If evolution was the complete answer then I would think there would be a whole bunch of animals between reptiles and mammals. But in either case they seem limited to "kinds" There is probably some science that explains things.

#5 performedge

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Posted 01 March 2011 - 08:27 AM

Thoughts?

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God designed bacteria to be very adaptable. humans also. Rats also.

#6 MamaElephant

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Posted 01 March 2011 - 10:10 AM

1. Some bacteria already had the resistance. For instance, when scientists at the University of Alberta revived bacteria from members of the Franklin expedition who perished in the Artic nearly 150 years ago, they found some of the bacteria were resistant to antibiotics such as clindamycin and cefoxitin – both of which were developed more than a century after the men died. In other words, these bacteria had an inherited resistance – the information for resistance was already in the genes. When antibiotics are used in such instances, the non-resistant bacteria die, leaving the resistant ones.

2. Some bacteria directly transfer their resistance to others. Scientists have observed an amazing process in bacteria in which a loop of DNA (information), called a plasmid, is transferred from one bacterium to another. Thus information that enables bacteria to become resistant to a substance can be transferred to a non-resistant organism. Once again, however, the information already existed – no new information arose from matter. Information in this instance is just transferred around.

3. It is my understanding that bacteria are resistant to anti-biotics due to a deformity in the cell wall, or some other mutation that causes a loss of information, such as no longer producing an enzyme. This deformity makes them less capable of most functions compared to "normal" bacteria, and of course, it is not an addition of information.

4. In regard to the related topic of insect resistance, the famous evolutionary geneticist Francisco Ayala admitted in an article in Scientific American that in every case of insect resistance studied, the information for the resistance was already present in the genes. It was an inherited resistance – no new information arose.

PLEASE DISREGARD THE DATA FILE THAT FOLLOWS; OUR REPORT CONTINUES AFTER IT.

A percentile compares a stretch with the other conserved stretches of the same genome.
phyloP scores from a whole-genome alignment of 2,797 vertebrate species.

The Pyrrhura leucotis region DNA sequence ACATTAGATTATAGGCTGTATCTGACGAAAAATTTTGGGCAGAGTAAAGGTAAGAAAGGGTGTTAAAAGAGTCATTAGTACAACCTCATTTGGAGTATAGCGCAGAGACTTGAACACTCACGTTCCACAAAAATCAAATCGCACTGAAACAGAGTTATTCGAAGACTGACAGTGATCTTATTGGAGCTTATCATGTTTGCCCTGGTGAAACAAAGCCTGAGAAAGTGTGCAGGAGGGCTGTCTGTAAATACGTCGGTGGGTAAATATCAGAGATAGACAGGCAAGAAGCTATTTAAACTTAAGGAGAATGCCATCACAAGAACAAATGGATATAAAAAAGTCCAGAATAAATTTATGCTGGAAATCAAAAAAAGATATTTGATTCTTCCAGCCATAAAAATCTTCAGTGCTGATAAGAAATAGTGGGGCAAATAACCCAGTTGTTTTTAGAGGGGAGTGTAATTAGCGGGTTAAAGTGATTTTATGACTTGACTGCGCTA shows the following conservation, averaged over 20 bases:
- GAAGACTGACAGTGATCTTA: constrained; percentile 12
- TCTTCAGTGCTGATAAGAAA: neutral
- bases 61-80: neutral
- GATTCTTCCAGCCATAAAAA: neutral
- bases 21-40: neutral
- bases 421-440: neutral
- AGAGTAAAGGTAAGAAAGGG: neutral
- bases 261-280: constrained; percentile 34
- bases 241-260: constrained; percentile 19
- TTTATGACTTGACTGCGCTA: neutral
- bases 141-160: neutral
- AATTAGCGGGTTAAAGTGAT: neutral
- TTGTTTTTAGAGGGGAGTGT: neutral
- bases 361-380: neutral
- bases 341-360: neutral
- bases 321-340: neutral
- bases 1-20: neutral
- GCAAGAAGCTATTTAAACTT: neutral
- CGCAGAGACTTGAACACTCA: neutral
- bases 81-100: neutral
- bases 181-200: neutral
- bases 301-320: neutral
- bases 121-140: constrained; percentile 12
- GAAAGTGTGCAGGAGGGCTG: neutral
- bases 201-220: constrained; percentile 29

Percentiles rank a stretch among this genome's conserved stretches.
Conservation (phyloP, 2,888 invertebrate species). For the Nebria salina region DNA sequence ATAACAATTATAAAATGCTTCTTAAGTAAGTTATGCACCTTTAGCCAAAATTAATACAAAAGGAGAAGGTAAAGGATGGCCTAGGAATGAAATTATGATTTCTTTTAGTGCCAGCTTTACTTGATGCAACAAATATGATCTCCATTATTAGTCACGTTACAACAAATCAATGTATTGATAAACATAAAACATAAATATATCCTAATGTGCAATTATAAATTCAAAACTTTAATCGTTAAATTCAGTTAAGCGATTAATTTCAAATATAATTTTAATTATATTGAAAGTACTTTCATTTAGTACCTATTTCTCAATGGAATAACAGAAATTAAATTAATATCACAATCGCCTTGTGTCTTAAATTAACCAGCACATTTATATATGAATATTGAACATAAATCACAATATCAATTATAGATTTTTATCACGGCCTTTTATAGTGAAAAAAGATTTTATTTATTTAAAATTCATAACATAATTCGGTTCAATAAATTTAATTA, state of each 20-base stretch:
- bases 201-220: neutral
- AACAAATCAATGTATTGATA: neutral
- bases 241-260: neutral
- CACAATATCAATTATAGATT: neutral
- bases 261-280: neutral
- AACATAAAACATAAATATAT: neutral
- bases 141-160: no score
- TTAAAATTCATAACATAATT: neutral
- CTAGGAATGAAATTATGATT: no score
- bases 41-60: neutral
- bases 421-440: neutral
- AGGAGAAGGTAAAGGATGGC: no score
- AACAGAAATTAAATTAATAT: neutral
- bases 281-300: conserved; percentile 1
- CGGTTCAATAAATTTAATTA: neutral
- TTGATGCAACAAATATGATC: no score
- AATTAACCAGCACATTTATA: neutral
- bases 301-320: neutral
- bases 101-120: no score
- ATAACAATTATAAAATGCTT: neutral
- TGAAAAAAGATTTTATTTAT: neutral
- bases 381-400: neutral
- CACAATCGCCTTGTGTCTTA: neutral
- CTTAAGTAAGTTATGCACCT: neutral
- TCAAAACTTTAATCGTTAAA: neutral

#7 Calypsis4

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Posted 01 March 2011 - 12:20 PM

God designed bacteria to be very adaptable.  humans also.  Rats also.

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Greater resistance to bacteria is not a new expression in the DNA. It is/was merely a previously unseen characteristic of something latent within the genome all along.

#8 jason777

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Posted 01 March 2011 - 01:04 PM

The point i'm trying to make here is that it is a regular occurrence for bacteria to adapt and evolve. While the desperate argument could be made that it was 'just one part of the genetic code being switched on and off' for the beta-lactones, the same cannot be said for synthetic antibiotics which never existed until 30 years ago.


These adaptations arise from substituting a single amino acid in a protein (normally) and long lasting resistance usually requires two substitutions. No genetic switch is involved, just a single point mutation to a single protein. If that's a valid definition of evolution, then God help us.



Enjoy.

#9 Mitch

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Posted 01 March 2011 - 05:47 PM

How would you know that it is indeed a mutation and not just a variant existing in the initial population that just happens to have a differently shaped  protein?

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1. Some bacteria already had the resistance. For instance, when scientists at the University of Alberta revived bacteria from members of the Franklin expedition who perished in the Artic nearly 150 years ago, they found some of the bacteria were resistant to antibiotics such as clindamycin and cefoxitin – both of which were developed more than a century after the men died. In other words, these bacteria had an inherited resistance – the information for resistance was already in the genes. When antibiotics are used in such instances, the non-resistant bacteria die, leaving the resistant ones.

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Greater resistance to bacteria is not a new expression in the DNA. It is/was merely a previously unseen characteristic of something latent within the genome all along.

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The emergence of antibiotic resistance has been observed in bacteria colonies cloned from a single non-resistant bacterium: http://www.scientifi...ial.Mutants.pdf
If the original single bacterium was non-resistant then there cannot have been anything on its genome affording resistance. The subsequently observed emergence of antibiotic resistance must therefore be a product of mutation. This then is an example of a beneficial trait emerging due to a mutation and then proliferating within the population as a result of natural selection.

#10 AFJ

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Posted 01 March 2011 - 07:13 PM

Antibiotic resistance is a well-documented phenomenon which describes the tendency of various pathogens to develop resistances to antibiotics.

Let us consider one particularly infamous instance, MRSA (methicillin-resistant staphaloccocus aureus, also known as golden staph).